The default assumption in generic code would be unspecified_completion_t when interfacing with a sender type that does not customize this property.

Now, we mentioned earlier how blocking should be a description of operations rather than senders, so we suggest something like the blocking property be redesigned to describe operation states.

Before moving on, recall the definition of blocking provided in defns.block

⟨execution⟩ wait for some condition (other than for the implementation to execute the execution steps of the thread of execution) to be satisfied before continuing execution past the blocking operation

Note that we do not think this should be a property of senders, because senders do not comprise the whole picture of an asynchronous operation, and do not have visibility into the work performed underneath a call to execution::set_value(). Likewise, receivers, which represent the completions of (possibly intermediate) asynchronous operations, have no visibility into the upstream computations of the senders they are connected to. Both of these facts are a good thing for the design! But it does mean that both halves matter equally when determining whether a fully composed operation is blocking.

This is all to say, in the general case we do not know whether an operation is blocking until both sender and receiver are connected. Indeed, we believe it is necessary for information about blocking to back-propagate from receiver to sender at the time of connecting one to the other, and then forward again to any code requiring knowledge of it, exposed through the returned operation state. This is appropriate since a given thread of execution ought to care mostly about the behavior of execution::start(). Also, the required property queries could be performed with the same customization point, and we suggest the name get_blocking from P2220 is retained for that purpose.

Moreover, the above description intuitively corresponds to the distinction between schedulers, composed lazily with senders and receivers, and executors, used eagerly. The language of blocking, appropriately redefined to describe operations, could even be used to recover the description of blocking for executors.

We also have the following rough descriptions for blocking properties redefined for operation states, adapted from the wording in P2220:

Like that for the completion property, the default assumption in generic code would be possibly_blocking_t when interfacing with an operation that does not customize this property.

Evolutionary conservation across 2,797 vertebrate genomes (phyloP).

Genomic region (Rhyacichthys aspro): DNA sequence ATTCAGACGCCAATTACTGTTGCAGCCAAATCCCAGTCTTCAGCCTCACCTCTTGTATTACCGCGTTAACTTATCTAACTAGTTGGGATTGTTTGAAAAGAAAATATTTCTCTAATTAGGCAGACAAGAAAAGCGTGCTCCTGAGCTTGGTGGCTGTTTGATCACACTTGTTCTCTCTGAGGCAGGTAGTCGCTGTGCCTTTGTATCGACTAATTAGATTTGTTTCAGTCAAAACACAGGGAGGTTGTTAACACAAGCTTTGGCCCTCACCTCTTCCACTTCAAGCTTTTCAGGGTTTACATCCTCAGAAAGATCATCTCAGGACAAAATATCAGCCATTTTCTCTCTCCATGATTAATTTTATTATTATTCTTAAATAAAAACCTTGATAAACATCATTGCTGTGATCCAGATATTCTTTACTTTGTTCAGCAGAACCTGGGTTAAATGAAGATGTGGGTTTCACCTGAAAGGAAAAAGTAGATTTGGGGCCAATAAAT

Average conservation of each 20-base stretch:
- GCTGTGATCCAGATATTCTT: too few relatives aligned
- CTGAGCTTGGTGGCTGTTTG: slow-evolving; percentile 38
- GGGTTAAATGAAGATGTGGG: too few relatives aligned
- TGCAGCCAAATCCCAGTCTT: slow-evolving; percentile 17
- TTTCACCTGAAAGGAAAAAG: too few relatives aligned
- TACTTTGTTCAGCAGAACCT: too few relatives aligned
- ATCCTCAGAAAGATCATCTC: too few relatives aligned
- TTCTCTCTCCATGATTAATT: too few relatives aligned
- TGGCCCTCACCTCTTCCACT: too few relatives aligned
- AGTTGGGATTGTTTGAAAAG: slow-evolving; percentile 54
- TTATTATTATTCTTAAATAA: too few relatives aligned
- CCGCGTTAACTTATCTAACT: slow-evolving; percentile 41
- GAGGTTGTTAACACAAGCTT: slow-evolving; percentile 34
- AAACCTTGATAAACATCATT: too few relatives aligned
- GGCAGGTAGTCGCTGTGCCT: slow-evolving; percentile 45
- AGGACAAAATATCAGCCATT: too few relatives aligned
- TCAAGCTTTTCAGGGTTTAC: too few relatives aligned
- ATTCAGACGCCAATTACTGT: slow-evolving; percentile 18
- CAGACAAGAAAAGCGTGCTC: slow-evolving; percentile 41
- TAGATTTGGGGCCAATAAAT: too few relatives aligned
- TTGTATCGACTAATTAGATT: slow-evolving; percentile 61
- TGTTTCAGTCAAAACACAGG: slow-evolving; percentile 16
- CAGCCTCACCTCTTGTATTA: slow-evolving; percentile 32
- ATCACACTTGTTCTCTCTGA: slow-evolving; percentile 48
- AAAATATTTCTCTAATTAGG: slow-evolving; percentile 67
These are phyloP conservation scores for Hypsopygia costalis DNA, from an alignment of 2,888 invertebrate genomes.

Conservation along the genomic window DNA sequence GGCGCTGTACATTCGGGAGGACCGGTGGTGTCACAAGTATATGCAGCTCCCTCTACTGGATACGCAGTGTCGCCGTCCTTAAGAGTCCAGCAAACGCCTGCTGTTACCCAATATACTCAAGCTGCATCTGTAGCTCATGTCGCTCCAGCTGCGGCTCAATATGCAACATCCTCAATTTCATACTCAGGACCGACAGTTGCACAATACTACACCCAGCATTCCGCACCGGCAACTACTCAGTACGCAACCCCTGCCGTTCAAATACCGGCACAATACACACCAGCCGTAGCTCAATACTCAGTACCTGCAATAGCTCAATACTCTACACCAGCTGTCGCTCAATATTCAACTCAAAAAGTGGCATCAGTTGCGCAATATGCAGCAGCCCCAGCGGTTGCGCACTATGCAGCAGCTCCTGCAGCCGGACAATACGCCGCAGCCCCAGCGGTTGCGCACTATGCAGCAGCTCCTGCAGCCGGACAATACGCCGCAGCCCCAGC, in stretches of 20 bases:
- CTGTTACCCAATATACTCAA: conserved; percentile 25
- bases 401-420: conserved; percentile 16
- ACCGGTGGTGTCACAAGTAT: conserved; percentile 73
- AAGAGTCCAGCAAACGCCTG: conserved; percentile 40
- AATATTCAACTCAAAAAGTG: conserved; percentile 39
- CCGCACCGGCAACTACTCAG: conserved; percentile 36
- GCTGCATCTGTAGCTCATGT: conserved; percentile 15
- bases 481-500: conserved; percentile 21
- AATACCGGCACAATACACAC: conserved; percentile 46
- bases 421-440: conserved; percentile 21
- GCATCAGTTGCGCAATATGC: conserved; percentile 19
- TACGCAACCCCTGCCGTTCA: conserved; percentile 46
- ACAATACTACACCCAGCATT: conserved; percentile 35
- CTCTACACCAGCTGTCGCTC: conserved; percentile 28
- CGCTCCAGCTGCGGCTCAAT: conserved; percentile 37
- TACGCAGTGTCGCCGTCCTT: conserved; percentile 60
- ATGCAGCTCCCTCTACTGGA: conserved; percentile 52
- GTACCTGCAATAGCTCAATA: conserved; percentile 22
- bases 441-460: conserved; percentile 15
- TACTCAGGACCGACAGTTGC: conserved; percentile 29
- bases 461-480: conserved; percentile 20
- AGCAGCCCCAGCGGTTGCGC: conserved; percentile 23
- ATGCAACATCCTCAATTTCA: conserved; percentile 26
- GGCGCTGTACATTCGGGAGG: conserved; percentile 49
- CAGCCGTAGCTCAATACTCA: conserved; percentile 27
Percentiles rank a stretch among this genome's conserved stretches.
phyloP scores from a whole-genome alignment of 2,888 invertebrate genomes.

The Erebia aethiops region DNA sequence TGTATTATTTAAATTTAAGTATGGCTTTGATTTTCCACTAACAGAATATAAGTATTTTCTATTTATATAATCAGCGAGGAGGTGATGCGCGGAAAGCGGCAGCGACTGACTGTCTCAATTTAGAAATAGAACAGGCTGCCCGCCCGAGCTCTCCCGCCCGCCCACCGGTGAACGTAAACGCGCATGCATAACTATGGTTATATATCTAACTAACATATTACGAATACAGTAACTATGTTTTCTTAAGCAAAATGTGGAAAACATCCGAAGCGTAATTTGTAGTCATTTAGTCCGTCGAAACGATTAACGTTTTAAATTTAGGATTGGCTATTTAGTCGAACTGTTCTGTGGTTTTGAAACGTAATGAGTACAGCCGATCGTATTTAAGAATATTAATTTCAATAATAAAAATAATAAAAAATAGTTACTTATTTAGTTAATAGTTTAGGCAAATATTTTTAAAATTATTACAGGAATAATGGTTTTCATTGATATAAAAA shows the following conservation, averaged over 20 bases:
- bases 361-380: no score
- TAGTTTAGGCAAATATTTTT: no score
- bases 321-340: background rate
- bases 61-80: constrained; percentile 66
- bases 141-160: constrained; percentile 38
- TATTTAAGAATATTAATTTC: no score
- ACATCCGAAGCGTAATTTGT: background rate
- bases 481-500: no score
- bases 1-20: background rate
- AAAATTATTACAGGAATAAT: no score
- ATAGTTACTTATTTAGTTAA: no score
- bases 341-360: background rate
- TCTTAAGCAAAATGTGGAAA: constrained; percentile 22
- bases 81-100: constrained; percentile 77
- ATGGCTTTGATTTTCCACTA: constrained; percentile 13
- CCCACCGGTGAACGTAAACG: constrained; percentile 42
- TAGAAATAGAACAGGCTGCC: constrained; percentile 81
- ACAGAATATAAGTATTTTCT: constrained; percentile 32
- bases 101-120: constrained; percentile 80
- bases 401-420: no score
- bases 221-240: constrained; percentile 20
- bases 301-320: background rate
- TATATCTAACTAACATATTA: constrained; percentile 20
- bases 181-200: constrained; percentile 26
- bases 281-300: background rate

Disregarding for the moment the categories unspecified_completion_t and possibly_blocking_t, we think there are four meaningful combinations of completion guarantees for senders and blocking guarantees of the operation states they produce when connected to a receiver. These are, with brief concrete examples of each:

Note how the language of blocking as currently specified for P0443 is insufficient to distinguish between all of the above examples.

It is worth emphasizing the last two examples above. When applying senders and receivers to future designs of fundamental I/O abstractions, the blocking property allows us to express that asynchrony is not required to guarantee non- blocking operation. It would be unfortunate to not have the requisite vocabulary to describe this fact.


One significant benefit obtained with the above design is a disentangling of the concerns around blocking operations and completion guarantees. They are properly orthogonal, and our suggested direction reflects this. We also think this is a direction that's more harmonious with the language's current descriptions of blocking and concurrency. Moreover, when applying senders and receivers to the implementation of latency sensitive and safety critical applications, it may be paramount to afford generic code comprising execution contexts and runtime systems a deep understanding of the work being scheduled and executed. And by reflecting these properties in the primitive layers of a design, in a way that's consistent with their fundamental mode of operation, can let us achieve this.

Limitations and Open Questions

It is still unclear how forward progress guarantees (specifically, the concurrent, parallel, and weakly parallel guarantees described in the standard) fit into this picture. We believe further research is needed in this direction, along with an appropriate description for execution allowances along the lines of sequenced, parallel, parallel-unsequenced, and unsequenced.

The completion properties for senders described above are assuming each of the receiver completion channels are of equal status. This may not be appropriate, and it could be desirable to instead focus on the value channel, specifically, allowing senders wide discretion in choosing when and where the error and/or cancellation channels are signaled, without compromising their completion guarantee. For example, can an operation that initiates a truly asynchronous computation still claim "completes asynchronously" if sometimes it must call execution::set_error() or execution::set_done() on the initiating thread? We believe so, but the wording will have to be specified carefully to avoid confusion.